There is no excuse for Little to be dropping passes, especially those that wind up not just in the vicinity of his hands, but directly in them. Last season, the wide receiver appeared to have solved his catching problem with some clutch grabs, including a few that were thrown badly and required extra effort to catch.

This season, he has reverted to the form of his rookie campaign, when he led the NFL in drops. He has been targeted 22 times in two games and produced eight catches for 59 yards. One has to wonder (a) why he is in the starting lineup and (b) why he is targeted so much.

He’s got the size and the hands. His concentration – or lack thereof – appears to be his biggest problem. And that, unfortunately, is something that might be extremely difficult to correct. If it’s between the ears, good luck.

~ You’ll have to excuse Weeden if he thinks he’s the team token piƱata. He has been sacked 11 times, knocked down 20 or so times and hurried another 35 times in two games. His popularity among opposing pass rushers has reached news heights. Or is it depths?

If he’s still vertical by midseason – and we don’t know yet whether his injured thumb will prevent him from playing Sunday in Minnesota – it will be somewhat of a miracle. His mobility in the pocket and recognition of opposing defenses is mindful of Tim Couch.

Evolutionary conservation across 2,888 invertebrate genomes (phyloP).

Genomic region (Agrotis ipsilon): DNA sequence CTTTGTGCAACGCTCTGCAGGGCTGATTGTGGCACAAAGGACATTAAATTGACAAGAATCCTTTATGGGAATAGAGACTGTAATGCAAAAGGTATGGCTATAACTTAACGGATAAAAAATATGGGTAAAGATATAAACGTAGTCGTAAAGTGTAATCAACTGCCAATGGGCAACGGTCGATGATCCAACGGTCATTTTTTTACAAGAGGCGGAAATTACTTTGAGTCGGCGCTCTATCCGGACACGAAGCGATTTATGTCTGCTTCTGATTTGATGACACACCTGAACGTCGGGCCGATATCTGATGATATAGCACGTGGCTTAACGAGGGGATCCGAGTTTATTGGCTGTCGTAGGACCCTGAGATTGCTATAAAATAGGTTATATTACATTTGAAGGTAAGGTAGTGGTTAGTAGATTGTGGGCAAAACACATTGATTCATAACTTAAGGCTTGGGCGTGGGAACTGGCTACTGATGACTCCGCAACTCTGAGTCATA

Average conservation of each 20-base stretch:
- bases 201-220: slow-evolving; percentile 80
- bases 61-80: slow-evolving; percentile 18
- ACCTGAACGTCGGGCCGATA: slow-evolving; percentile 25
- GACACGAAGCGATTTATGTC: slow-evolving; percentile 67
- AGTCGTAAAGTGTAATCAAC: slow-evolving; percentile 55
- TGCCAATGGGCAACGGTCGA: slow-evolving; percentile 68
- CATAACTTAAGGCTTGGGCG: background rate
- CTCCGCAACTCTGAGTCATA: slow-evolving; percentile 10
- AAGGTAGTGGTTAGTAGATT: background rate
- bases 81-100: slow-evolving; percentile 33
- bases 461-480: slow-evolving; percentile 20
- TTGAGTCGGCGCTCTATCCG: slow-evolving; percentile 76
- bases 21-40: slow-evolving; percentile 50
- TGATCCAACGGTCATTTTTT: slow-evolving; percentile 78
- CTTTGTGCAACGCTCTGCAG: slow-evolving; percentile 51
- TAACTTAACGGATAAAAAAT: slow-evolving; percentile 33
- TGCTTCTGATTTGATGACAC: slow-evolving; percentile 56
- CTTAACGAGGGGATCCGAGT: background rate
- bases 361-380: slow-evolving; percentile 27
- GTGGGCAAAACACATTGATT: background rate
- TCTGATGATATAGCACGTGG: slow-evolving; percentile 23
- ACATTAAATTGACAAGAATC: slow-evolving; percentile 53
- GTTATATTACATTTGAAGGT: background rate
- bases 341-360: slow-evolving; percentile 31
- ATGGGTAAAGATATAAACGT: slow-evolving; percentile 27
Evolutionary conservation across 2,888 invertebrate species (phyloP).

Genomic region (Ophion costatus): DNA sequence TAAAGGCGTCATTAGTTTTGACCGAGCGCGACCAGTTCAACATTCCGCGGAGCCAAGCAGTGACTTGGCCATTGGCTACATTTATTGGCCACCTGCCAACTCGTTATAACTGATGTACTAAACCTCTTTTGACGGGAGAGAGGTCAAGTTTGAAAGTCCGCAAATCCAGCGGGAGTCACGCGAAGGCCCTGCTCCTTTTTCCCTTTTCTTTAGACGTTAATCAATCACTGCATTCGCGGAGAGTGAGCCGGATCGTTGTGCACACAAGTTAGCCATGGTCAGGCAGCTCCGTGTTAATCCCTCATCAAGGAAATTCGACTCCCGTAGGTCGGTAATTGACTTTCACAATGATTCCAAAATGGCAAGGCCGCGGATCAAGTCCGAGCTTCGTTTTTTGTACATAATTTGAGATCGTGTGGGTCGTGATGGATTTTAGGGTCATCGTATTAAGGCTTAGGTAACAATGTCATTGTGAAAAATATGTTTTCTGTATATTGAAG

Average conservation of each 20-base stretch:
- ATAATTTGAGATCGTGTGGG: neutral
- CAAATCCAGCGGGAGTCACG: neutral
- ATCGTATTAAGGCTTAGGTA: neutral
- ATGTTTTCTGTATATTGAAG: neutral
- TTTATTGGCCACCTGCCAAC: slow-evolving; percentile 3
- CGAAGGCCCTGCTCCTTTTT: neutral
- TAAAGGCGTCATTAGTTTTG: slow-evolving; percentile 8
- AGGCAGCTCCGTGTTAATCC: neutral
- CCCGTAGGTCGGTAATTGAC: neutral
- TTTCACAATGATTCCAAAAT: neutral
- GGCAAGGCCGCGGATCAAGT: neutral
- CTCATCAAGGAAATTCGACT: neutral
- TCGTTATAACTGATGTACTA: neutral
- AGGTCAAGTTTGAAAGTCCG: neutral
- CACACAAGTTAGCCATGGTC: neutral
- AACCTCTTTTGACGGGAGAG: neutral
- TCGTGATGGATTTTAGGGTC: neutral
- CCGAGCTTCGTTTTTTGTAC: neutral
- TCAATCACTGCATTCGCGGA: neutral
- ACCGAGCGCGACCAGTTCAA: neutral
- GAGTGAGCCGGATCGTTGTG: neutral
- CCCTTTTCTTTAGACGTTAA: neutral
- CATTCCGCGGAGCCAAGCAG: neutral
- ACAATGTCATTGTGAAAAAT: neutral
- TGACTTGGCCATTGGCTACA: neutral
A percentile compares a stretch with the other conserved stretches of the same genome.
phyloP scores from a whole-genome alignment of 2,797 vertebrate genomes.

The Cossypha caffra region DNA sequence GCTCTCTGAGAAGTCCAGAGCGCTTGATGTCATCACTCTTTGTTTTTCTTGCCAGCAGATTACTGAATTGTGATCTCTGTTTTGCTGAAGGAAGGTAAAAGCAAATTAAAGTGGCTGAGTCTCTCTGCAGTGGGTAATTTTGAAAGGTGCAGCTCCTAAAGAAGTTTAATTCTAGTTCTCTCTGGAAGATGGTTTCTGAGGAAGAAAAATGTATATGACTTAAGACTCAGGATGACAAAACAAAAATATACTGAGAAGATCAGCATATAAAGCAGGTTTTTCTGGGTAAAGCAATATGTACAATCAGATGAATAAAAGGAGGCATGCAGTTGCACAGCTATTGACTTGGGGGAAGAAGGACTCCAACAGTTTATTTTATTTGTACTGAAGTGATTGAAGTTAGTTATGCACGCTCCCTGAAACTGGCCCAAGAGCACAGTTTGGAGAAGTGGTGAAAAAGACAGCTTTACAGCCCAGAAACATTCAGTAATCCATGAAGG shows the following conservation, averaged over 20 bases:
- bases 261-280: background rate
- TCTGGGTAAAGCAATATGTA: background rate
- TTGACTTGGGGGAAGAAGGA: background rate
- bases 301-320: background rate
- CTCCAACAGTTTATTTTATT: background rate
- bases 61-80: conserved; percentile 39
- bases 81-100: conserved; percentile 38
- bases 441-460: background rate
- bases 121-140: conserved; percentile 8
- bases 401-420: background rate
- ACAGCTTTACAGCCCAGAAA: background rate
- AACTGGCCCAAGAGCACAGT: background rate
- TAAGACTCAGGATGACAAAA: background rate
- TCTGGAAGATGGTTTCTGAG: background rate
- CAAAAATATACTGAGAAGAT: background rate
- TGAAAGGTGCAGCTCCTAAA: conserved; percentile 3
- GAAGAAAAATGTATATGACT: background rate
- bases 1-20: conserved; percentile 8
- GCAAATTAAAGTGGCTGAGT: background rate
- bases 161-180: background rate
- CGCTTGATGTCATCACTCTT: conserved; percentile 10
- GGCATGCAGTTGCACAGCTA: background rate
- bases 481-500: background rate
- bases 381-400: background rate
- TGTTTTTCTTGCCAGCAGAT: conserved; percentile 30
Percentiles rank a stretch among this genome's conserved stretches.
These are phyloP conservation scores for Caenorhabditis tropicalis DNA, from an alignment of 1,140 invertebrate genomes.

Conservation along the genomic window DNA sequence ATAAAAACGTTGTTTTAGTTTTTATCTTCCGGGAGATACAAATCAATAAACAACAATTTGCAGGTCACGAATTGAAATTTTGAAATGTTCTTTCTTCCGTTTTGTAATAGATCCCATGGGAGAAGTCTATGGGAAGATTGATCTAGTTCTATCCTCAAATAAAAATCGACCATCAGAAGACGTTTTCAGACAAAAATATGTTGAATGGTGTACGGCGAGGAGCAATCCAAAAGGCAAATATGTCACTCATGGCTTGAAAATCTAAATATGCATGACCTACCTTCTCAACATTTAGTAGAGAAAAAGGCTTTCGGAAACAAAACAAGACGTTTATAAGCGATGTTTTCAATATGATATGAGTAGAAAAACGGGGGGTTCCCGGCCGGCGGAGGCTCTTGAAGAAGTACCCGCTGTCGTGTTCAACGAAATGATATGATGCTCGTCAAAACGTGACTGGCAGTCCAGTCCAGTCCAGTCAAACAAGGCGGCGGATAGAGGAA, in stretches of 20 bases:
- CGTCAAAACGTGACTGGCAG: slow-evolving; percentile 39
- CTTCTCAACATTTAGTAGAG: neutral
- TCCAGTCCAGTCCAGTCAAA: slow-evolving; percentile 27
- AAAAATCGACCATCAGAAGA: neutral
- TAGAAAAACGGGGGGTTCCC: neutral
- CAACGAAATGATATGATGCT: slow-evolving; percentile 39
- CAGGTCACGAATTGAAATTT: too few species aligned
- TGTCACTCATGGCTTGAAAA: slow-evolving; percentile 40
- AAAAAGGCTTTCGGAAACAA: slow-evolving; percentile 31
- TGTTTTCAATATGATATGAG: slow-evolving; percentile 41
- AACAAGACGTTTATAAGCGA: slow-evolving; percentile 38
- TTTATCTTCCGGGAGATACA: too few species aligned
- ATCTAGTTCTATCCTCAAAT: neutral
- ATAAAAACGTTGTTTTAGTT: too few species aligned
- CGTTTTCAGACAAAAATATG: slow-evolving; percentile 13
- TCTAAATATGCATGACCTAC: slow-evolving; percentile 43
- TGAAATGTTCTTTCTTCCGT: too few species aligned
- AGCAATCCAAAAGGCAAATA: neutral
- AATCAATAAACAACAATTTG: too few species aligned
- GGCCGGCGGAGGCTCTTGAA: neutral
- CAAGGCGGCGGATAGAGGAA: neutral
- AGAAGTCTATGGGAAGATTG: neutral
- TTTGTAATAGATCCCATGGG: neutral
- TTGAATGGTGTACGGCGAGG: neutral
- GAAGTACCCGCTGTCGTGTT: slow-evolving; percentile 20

~ Based on what we saw in his limited play against the Ravens, Barkevious Mingo could be the spark the Browns need on defense. His quickness and speed off the edge is what prompted the Browns to make him the surprise sixth pick in the college draft in April.

He embarrassed Baltimore offensive tackle Bryant McKinnie on his first play and dropped Flacco, caused a holding penalty on a punt that gave the Browns better field position and hurried Flacco on one other occasion.

It’s obvious the Browns are going to be careful with Mingo from a health standpoint, given the severity of the lung injury he suffered early in the exhibition season. They do not want any setbacks. But I’d sure like to see a lot more of the outside linebacker in obvious passing situations as the season unfolds.

~ Notebook: It seems that just about every time Jordan Cameron gets his hands on the ball, good things happen. So why not target the tight end more often than 20 times in the first two games? Like maybe every play, considering the success he has (14 catches in 20 targets for 193 yards and the lone touchdown of the season). . . . The main reason the Browns signed linebacker Paul Kruger was his reputation for finding, sacking and making life generally miserable for opposing quarterbacks. Thus far, that has not happened. Kruger has just seven tackles and one sack while playing full-time. Fact is, he’s a situational pass rusher and shouldn’t be a three-down guy. . . . The Browns have quietly become quite solid against the run in the first two games, limiting the opposition to just 119 rushing yards. But the secondary has been torched for 452 yards. Flipping that coin, the Browns have rushed for an embarrassing 112 yards and passed for 438 more. . . . Flacco was 7-for-8 on third down in the second half. That’s what a playmaker does.


  1. Replies
    1. Do you have a good psychiatrist? If so, time for a visit.